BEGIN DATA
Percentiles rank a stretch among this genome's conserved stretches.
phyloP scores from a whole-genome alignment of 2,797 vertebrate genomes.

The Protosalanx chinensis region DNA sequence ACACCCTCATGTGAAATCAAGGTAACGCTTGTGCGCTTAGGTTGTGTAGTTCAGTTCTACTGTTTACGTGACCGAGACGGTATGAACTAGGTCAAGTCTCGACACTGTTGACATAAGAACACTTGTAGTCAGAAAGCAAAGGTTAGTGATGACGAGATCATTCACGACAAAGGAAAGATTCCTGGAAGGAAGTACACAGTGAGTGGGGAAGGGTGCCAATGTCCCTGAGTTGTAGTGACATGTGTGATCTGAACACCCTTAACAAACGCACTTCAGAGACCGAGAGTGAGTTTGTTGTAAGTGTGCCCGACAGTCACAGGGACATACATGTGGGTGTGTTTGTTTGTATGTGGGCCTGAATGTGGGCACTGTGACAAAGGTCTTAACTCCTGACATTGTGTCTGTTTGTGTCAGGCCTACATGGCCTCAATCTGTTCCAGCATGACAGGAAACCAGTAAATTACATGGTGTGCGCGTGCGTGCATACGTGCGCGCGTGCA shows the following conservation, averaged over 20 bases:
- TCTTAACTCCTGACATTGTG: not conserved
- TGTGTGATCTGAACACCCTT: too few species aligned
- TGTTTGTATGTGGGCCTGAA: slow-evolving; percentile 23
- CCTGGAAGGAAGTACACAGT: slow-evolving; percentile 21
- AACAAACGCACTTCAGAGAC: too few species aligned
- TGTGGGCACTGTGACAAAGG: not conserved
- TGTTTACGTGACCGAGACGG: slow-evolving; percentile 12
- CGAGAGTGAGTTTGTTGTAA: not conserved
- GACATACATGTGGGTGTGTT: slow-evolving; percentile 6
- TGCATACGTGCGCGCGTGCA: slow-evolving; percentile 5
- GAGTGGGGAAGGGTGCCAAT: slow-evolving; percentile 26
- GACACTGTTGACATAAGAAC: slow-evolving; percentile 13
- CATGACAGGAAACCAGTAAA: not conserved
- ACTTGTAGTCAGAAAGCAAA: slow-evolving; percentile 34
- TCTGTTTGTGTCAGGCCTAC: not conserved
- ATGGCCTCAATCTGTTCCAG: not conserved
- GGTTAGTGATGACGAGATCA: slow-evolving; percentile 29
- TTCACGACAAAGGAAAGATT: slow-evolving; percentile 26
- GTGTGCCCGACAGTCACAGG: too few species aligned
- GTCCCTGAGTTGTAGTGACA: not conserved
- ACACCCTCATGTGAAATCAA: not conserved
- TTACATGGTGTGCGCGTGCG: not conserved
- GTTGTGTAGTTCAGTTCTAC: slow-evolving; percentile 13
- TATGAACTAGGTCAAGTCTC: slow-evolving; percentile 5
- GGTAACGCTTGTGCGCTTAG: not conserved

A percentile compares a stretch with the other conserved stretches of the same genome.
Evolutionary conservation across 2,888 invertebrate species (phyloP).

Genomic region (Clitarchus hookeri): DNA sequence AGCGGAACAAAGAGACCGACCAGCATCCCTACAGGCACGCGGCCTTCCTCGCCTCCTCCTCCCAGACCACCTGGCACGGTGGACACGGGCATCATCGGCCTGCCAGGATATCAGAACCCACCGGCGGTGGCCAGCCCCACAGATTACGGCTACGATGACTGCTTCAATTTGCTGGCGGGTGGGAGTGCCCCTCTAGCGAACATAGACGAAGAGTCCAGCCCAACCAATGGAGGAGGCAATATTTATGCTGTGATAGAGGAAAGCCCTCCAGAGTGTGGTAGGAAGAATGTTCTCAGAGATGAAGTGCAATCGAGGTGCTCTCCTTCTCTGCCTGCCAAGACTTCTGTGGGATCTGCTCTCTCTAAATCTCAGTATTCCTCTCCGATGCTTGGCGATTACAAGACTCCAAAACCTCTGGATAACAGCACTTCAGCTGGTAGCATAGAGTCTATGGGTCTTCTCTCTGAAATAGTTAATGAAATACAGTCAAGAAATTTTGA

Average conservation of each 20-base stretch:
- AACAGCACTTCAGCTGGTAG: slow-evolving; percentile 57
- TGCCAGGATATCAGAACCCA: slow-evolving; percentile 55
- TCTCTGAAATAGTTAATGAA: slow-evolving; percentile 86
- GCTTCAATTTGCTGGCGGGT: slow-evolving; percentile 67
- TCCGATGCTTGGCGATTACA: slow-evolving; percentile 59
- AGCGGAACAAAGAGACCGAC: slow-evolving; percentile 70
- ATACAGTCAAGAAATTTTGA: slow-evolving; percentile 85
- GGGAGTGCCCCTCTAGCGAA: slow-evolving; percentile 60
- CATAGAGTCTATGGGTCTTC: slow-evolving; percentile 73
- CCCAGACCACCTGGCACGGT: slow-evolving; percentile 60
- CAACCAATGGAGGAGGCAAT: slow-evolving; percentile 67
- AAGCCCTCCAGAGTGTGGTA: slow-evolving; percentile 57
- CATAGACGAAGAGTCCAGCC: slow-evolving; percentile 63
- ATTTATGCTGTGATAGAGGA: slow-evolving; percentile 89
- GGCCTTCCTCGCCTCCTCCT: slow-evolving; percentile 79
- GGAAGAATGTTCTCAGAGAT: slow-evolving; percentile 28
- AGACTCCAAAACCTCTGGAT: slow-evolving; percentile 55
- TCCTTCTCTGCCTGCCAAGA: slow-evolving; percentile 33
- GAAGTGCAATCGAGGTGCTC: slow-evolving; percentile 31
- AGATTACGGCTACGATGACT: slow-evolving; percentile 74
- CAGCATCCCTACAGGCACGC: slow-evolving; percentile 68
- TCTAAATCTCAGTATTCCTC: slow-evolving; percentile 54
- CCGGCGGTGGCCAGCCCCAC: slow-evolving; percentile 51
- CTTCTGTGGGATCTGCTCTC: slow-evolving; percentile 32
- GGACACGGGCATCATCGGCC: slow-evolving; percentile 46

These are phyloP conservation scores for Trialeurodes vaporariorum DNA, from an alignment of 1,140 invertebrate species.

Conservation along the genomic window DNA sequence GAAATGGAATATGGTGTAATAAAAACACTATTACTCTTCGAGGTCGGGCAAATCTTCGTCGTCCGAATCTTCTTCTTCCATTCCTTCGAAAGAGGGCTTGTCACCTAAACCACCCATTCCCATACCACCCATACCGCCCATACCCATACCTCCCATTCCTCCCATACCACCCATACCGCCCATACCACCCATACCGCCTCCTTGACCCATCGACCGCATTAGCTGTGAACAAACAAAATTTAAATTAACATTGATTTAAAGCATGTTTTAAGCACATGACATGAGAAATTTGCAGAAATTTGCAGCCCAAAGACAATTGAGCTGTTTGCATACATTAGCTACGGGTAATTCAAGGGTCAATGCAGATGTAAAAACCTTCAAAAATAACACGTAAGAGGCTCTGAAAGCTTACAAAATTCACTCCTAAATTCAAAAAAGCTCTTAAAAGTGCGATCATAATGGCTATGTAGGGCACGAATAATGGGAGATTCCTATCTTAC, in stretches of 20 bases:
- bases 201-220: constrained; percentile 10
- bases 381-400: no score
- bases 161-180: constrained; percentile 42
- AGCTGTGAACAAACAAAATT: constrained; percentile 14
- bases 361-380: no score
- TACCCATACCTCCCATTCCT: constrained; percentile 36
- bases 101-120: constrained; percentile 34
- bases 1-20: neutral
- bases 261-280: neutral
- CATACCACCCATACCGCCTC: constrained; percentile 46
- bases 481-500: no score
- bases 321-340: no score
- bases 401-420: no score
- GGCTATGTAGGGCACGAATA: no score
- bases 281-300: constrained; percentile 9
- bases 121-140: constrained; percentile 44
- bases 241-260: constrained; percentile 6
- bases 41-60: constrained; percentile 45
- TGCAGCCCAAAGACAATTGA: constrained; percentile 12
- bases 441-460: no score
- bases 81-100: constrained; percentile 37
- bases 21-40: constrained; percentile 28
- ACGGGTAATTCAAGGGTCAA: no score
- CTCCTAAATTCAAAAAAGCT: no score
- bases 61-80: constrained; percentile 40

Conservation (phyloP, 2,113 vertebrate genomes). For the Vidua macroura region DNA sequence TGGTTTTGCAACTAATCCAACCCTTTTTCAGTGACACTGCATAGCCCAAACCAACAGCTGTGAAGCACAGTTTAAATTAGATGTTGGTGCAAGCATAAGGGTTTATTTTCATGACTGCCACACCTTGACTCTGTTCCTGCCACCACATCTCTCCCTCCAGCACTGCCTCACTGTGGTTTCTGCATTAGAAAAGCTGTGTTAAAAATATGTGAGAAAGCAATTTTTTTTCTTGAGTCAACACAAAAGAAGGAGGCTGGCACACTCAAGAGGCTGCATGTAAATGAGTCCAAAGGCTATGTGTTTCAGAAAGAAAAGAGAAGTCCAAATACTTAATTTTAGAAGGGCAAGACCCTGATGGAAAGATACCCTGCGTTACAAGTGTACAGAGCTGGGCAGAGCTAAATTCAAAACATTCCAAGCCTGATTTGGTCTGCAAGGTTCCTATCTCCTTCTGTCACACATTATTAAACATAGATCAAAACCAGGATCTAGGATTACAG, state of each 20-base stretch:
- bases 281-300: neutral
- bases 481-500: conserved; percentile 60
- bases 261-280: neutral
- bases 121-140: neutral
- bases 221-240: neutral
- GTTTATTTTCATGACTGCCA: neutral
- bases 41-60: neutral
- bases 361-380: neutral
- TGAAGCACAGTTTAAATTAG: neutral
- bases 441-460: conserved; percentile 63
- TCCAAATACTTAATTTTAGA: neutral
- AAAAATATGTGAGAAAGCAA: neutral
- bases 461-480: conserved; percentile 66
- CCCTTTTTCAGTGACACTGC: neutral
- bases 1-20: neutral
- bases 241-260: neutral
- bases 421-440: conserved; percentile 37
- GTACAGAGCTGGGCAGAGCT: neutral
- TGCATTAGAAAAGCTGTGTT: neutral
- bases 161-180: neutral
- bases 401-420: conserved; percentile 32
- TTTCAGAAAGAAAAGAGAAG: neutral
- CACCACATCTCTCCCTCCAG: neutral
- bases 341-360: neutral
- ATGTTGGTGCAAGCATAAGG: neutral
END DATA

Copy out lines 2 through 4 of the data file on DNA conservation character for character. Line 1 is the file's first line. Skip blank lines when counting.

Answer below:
phyloP scores from a whole-genome alignment of 2,797 vertebrate genomes.

The Protosalanx chinensis region DNA sequence ACACCCTCATGTGAAATCAAGGTAACGCTTGTGCGCTTAGGTTGTGTAGTTCAGTTCTACTGTTTACGTGACCGAGACGGTATGAACTAGGTCAAGTCTCGACACTGTTGACATAAGAACACTTGTAGTCAGAAAGCAAAGGTTAGTGATGACGAGATCATTCACGACAAAGGAAAGATTCCTGGAAGGAAGTACACAGTGAGTGGGGAAGGGTGCCAATGTCCCTGAGTTGTAGTGACATGTGTGATCTGAACACCCTTAACAAACGCACTTCAGAGACCGAGAGTGAGTTTGTTGTAAGTGTGCCCGACAGTCACAGGGACATACATGTGGGTGTGTTTGTTTGTATGTGGGCCTGAATGTGGGCACTGTGACAAAGGTCTTAACTCCTGACATTGTGTCTGTTTGTGTCAGGCCTACATGGCCTCAATCTGTTCCAGCATGACAGGAAACCAGTAAATTACATGGTGTGCGCGTGCGTGCATACGTGCGCGCGTGCA shows the following conservation, averaged over 20 bases:
- TCTTAACTCCTGACATTGTG: not conserved